Feng Shui 5 Elements: Shapes & Colors

The Wood element has the energy of a healthy, growing tree.

Vital and strong, Wood helps you move your life upward while anchoring you to your roots, the source of your strength.

  • Its shape is tall and vertical: columns, vertical stripes and other strong verticals all represent Wood
  • Its color is green or greenish blue
  • The Wood element is present in live (and high-quality silk) plants. But it is NOT present in furniture or objects made of Wood because it is not alive, it has become inert.
  • Wood has qualities of flexibility and strength, and adds healthy vitality to your life.
  • It is the element of springtime growth and represents a gentle breeze that gathers abundance to it.
  • The archetype of the Wood element is the Pioneer, breaking through barriers as it moves upwards.

On the Feng Shui Bagua Map, Wood is the element of New Beginnings & Family, and of Wealth & Gratitude.

The Wood element is present in all things botanical: live (and high-quality silk) plants, botanical prints, artwork that includes trees….

Look around your space and start to notice which objects, furniture, and pieces of art may represent the Wood element.

Now, let’s look at Wood in the Cycle of the Elements:

  • Wood is nourished by Water in the Creative Cycle.
  • Wood in turn nourishes the Fire element
  • Wood is controlled by Metal in the Controlling Cycle, just as an axe cuts down a tree in the forest to control its growth.

Important note: When you are considering which element might be represented by a particular object, Shape takes precedence.

For example an object that is tall and vertical (like a tall floor lamp, perhaps), mainly represents the Wood element. Depending on its color and other aspects, other elements may also be represented, but Wood predominates in that particular object.

Let’s look now at the warm, charismatic and joyful qualities of the Fire element.

Fire feels magical and transformative, creating a warm atmosphere for a life that’s dynamic, expansive and happily social.

  • Fire’s symbolic shape is the triangle, evoking the shape of a merry fire burning in a cozy fireplace. So pointed shapes such as stars do a great job bringing Fire into your space.
  • Good lighting is another important way to evoke the vitality of Fire.
  • Its color is red: a wise use of red accessories create instant warmth and life to your space.
  • Another great way to bring Fire into your environment is with the evocation of living things: leather, animal prints, art featuring animals or people and even your pet dog or cat all represent the warm, social nature of Fire.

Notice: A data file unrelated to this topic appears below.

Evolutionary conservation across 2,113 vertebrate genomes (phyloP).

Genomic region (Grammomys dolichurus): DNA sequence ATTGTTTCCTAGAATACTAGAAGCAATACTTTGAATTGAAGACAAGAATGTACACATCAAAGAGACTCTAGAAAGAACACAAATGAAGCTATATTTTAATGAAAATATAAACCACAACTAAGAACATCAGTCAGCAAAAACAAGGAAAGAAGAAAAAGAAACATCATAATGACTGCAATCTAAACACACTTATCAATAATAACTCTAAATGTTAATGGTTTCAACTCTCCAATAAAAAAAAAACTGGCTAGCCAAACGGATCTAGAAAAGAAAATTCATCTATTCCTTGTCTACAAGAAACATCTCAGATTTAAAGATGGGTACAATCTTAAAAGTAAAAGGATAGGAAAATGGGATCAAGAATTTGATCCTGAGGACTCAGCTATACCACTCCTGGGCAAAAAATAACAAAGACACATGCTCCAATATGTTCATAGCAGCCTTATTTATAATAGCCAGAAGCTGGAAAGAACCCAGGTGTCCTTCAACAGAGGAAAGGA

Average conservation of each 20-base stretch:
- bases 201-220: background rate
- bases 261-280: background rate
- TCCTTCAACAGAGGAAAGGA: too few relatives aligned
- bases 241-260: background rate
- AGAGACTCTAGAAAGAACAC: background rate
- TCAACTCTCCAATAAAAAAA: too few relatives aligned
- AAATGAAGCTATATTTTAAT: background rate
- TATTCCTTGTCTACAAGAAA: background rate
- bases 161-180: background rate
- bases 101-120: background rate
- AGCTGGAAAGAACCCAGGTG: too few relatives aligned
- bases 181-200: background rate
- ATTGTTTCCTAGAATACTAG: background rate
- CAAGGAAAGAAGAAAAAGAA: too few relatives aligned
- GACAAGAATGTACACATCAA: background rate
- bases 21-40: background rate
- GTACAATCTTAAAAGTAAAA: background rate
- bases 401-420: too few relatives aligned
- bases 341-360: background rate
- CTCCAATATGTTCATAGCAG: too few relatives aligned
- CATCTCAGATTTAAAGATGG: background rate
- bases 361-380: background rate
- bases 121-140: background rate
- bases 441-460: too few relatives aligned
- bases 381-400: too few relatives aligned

• The Fire element is closely related to your emotional health: Fire is passionate and enthusiastic, and loves to be nurtured with a good laugh every day 🙂
  • It is the element of the fullness of mid-summer and high noon. Be careful to modulate your use of Fire: don’t get burned!
  • The archetype of the Fire element is the Wizard. The magical, magnetic qualities of Fire have always inspired a faith that dreams can come true and desires fulfilled.

On the Feng Shui Bagua Map, Fire is the element of your Fame & Reputation.

The bright and lively Fire element is key to your social life, the way you are seen in the world, and your ability to connect meaningfully with the important people in your life.

Look around and start to notice which objects, furniture, and pieces of art may represent Fire in your space.

Now, let’s look at Fire in the Cycle of the Elements:

  • Fire is nourished by Wood in the Creative Cycle.
  • Fire in turn nourishes the Earth element, as the ash from a fire transforms itself into the earth under your feet.
  • Fire is controlled by Water in the Controlling Cycle, just as a dose of water calms or extinguishes a fire in everyday life.

Important note: When you are considering which element might be represented by a particular object, Shape takes precedence.

For example an object that is triangular (like a 5-pointed star ornament, perhaps), mainly represents the Fire element. Depending on its color and other aspects, other elements may also be present, but Fire predominates in that particular object.

Let’s look now at the stable, nurturing qualities of Earth.

The Earth element creates a “home base” in your life.  Its unique mothering quality makes you feel balanced and secure, giving you an inner place that supports your efforts to care for yourself while caring for those around you, too.

  • Earth’s symbolic shape is a square, the most stable and grounded of shapes. Anything square or rectangular evokes the Earth element in your space.
  • Flat surfaces and horizontal lines also symbolize the endless visual expanses of Earth.
  • Its color is yellow, along with other earth tones such as light brown and sandy colors.
  • Earth-y materials like ceramics, pottery and brick create a tactile sense of Earth’s comforts in your home.
  • The Earth element is very much a tangible, visible, physical element: your physical health and that the physical state of your home are both associated with Earth.  Clutter and weight-gain can be addressed by bringing the Earth element into balance.
  • Earth represents the “in-between” seasons like late fall’s Indian Summer and “mud season” in early spring.
  • Earth helps you create boundaries, just as earthworks like a dam or the banks of a stream control and steer the flow of water.
  • The archetype of the Earth element is the Peacemaker. Earth is the “go-between” of the Five Elements; if this is your “type” you may find that you sometimes have a hard time saying No. Clear boundaries help Earth stay in balance and do the most good in the world.

On the Feng Shui Bagua Map, Earth is represented in three different areas: Relationship (upper right), Knowledge & Self-Cultivation (lower left), and Health (in the center).

Follow the links above to find out more about each of these three sectore, and how to use the Earth element to enhance them.

Now you can look around and start to notice which objects, furniture, and pieces of art may represent Earth in your space.

Now, let’s look at Earth in the Cycle of the Elements:

  • Earth is nourished by Fire in the Creative Cycle.
  • Earth in turn nourishes the Metal element, as it condenses and solidifies into gems and precious metals.
  • Earth is controlled by Wood in the Controlling Cycle, just as the roots of a tree break up the earth as they grow and expand.

Important note: When you are considering which element might be represented by a particular object, Shape takes precedence.